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Hacking Threats In Medical Profession Focus Of UA Conference
Security in health care has unique challenges because critical information has to be shared in order to save lives while also protecting the patient. With more health records going digital, their vulnerability to being hacked increases.
In fact, a recent article in the Chicago Business Journal states that, “by 2024, everyone in the U.S will have had their health-care data compromised if online theft keeps accelerating at the current rate.”
Medical records are a one-stop shopping source for hackers. They contain Social Security, driver’s license and credit-card numbers.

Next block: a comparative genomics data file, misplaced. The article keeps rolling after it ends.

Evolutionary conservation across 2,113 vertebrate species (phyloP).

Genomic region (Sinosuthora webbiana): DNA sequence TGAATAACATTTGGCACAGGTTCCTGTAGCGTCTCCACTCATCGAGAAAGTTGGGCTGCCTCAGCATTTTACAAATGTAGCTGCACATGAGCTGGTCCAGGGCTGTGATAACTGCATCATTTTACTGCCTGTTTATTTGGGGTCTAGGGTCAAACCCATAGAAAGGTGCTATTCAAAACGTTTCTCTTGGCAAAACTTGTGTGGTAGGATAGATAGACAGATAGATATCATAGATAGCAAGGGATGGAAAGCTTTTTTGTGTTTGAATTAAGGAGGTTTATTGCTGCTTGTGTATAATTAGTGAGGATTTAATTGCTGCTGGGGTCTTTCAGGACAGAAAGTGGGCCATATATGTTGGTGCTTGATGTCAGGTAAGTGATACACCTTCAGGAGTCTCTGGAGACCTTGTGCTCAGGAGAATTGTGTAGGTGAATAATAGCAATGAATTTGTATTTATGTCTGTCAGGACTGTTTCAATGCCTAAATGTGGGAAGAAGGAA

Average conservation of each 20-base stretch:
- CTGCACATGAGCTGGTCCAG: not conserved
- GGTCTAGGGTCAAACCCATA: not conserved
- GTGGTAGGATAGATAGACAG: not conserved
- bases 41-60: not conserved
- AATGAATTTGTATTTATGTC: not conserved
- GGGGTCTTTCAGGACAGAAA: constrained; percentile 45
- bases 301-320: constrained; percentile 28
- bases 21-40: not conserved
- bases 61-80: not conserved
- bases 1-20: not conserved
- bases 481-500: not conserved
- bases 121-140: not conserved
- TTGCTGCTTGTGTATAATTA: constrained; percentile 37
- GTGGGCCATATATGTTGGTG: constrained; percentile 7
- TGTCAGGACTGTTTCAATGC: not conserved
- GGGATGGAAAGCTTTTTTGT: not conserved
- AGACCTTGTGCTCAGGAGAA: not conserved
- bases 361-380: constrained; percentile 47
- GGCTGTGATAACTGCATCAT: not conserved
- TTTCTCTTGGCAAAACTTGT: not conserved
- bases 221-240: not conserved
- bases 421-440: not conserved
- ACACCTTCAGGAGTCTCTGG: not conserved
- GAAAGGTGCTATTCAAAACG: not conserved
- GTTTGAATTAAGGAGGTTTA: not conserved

The growing threat of hacking in the medical profession is the focus of “Fighting Hackers: Health Care’s Newest Threat” a two-day conference taking place at the University of Arizona College of Medicine’s Phoenix campus.
Taking part in the conference is Dr. Andrew Muth, Clinical and Informatics Fellow at the University of Arizona, who joins us in studio.